Trust them not to go around killing people!

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I recently hosted a dinner debate for a number of C-level attendees in London.  The topic of discussion for the evening was the one topic that everyone is talking about – namely Advanced Persistent Threats.

The discussion quickly moved on to what should organizations be doing to protect themselves against APT’s?  On the basis that social engineering is cited as one of the primary tools deployed by cyber criminals the subject of user training reared its ugly head.

So, here’s the question: what percentage of an organization’s security budget is spent on mitigating the biggest risk of all?

My guess is that it’s a very small fraction of the overall budget.  Organizations typically stick to the tried and tested techniques of online training, classroom training and having posters everywhere on raising awareness.  All of these however are difficult to measure and prove to be ineffective as organizations continue to be compromised via social engineering or phishing.  This discussion quickly fell into two camps:

  1.  Recognize the human element as the weakest link in the chain and ensure appropriate and innovative training is deployed to mitigate the risk.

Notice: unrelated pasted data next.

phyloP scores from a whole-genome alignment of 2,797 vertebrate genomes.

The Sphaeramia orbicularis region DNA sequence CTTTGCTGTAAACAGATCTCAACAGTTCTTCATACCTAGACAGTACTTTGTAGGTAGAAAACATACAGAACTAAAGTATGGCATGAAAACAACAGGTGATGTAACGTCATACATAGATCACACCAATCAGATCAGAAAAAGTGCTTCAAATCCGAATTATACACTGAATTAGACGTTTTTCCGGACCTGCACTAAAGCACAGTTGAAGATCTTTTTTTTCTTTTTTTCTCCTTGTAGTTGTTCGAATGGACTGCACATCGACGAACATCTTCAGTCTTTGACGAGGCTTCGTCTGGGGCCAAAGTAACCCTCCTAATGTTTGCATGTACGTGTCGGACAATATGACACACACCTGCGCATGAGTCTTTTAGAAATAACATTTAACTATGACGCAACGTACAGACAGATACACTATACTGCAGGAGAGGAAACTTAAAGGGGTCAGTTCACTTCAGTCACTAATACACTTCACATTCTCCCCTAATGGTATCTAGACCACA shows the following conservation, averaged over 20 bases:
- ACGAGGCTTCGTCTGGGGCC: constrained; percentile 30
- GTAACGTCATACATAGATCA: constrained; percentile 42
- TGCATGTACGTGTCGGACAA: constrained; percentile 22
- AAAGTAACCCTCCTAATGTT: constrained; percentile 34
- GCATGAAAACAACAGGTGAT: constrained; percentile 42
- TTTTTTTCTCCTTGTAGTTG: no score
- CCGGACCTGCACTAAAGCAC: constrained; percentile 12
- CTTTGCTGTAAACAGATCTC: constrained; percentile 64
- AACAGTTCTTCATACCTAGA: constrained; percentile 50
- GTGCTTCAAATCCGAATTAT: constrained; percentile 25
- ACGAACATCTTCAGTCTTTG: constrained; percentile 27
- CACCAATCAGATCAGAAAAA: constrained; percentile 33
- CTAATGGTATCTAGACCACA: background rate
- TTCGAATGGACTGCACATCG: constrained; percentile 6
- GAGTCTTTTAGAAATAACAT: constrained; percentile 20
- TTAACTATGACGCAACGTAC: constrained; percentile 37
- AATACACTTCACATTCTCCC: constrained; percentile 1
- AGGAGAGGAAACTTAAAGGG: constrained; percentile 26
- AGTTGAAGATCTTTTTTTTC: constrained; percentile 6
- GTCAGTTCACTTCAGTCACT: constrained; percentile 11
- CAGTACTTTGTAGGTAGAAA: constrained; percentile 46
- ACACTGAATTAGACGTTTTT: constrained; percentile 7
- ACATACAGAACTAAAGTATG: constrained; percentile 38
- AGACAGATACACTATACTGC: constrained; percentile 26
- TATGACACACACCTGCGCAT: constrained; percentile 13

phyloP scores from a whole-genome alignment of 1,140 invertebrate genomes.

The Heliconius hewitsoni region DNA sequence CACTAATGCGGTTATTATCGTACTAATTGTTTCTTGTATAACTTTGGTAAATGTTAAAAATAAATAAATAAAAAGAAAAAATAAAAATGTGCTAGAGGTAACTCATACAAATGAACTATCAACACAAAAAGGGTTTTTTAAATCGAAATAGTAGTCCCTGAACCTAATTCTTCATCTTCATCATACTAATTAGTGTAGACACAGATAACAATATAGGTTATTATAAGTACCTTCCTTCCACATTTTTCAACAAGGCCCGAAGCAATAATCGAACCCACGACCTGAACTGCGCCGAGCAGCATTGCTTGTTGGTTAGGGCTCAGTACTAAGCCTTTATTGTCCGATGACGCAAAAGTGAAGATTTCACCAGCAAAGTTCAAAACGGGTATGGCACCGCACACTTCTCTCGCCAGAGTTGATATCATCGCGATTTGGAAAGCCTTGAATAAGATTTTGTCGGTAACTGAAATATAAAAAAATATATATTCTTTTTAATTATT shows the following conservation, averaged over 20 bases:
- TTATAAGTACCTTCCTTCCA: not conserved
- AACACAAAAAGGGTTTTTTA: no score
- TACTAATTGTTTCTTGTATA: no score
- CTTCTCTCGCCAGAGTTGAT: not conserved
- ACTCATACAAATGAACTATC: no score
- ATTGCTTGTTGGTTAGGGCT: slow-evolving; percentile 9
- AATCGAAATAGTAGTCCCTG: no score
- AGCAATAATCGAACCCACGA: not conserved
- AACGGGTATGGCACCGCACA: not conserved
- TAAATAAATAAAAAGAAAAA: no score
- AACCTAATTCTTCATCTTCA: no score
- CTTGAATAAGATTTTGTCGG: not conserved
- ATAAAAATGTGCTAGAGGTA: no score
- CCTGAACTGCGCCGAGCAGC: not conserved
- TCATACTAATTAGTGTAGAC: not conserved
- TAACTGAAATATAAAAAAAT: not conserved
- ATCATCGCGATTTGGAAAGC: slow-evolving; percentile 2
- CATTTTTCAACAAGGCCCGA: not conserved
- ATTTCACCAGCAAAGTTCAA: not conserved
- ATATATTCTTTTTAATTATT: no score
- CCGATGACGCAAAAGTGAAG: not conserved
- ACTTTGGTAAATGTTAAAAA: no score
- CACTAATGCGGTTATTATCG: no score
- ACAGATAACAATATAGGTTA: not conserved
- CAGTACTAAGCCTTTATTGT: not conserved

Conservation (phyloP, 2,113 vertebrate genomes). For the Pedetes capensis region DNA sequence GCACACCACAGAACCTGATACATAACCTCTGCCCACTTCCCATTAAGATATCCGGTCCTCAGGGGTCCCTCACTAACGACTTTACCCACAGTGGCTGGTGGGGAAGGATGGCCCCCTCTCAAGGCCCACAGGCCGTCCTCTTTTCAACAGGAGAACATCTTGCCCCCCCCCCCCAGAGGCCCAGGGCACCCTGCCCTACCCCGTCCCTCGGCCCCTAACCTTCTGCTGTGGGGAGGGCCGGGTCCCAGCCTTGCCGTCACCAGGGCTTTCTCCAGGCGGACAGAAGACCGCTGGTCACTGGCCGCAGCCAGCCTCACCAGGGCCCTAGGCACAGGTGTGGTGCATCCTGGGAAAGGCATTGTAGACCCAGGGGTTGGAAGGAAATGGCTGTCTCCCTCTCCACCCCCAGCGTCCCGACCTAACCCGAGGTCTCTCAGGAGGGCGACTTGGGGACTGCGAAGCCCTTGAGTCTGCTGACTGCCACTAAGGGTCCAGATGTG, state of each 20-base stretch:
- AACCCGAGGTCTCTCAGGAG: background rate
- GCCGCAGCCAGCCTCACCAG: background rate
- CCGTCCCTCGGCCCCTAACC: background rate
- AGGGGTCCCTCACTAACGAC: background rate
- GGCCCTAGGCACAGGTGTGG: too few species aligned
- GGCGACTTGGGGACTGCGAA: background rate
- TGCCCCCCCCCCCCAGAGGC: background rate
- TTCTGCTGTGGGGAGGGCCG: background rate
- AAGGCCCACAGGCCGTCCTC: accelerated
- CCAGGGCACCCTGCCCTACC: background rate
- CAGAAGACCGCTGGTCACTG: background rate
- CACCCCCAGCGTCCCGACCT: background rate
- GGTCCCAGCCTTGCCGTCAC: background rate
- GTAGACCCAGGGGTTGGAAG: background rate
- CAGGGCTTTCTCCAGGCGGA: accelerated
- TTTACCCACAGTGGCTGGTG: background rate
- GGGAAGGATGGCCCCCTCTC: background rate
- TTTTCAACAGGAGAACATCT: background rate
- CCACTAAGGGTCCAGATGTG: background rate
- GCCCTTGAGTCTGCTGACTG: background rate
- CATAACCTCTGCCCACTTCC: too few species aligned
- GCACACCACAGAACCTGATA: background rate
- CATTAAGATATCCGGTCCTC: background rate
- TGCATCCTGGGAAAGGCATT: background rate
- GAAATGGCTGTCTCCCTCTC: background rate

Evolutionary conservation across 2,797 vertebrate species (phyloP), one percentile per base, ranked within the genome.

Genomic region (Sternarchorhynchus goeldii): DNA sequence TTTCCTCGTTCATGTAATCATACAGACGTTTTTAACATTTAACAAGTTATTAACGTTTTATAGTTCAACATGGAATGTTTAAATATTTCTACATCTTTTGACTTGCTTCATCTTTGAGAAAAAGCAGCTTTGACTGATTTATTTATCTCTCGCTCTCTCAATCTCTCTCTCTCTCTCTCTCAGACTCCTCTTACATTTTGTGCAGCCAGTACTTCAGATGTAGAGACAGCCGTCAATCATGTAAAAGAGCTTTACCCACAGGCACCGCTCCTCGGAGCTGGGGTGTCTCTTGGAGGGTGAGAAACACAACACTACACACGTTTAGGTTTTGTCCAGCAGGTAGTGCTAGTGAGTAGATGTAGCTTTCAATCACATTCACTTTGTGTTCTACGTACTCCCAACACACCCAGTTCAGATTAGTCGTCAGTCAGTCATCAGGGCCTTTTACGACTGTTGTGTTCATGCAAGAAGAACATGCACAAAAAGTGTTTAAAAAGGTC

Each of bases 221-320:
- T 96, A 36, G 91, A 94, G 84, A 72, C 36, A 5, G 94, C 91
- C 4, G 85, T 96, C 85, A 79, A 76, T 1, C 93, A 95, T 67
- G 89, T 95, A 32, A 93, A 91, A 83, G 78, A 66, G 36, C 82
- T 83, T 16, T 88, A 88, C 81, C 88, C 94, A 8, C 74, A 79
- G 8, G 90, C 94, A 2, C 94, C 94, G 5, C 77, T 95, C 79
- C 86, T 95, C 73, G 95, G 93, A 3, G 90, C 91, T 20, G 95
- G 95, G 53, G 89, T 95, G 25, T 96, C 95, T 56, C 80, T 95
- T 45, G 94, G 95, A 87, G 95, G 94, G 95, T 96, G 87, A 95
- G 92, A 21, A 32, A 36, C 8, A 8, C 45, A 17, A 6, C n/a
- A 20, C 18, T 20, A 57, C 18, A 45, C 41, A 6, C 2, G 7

2. Stop focusing on providing training and monitoring their activity and instead trust the employees to do the right thing; making  them realize they all are owners of the data and therefore responsible for any breach to the organization.

 

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The latter discussion had an interesting analogy; the police mostly trust the majority of people to be good honest citizens and not go around killing people or committing other crimes.  They do not monitor us continuously so why should an organization spend time and budget on monitoring security activity in their organization?  I wonder how many organizations will take this approach?

The truth is people are human and will continue to be the weakest link and therefore organization will have to shore up their budgets to ensure that its people are as best equipped as possible.  There are a whole host of new techniques including simulated phishing and gaming tools.  These seem the most promising as they can provide some metrics on the success of the training based on what the user scores when playing a game.

The debate continues……

Rashmi Knowles
Author:

Rashmi is Chief Security Architect at RSA, The Security Division on EMC. In her role Rashmi is responsible for Technology and Compliance Solutions for the EMEA region. Her current responsibilities include working with customers in a Trusted Advisor role, Thought Leadership for emerging technologies and key spokesperson in the region for RSA’s Virtualisation and Cloud strategy and Compliance Solutions and a subject matter expert on Data Loss Prevention and Encryption Solutions. Rashmi has over twenty years experience in data communications, mobile communications and has focussed on Information Security for the last 15 years. Rashmi holds a degree in Computer Science from the De Montfort University and a Post Graduate in Computer Studies from the University of the South Bank, London. Subscribe to Rashmi's RSS feed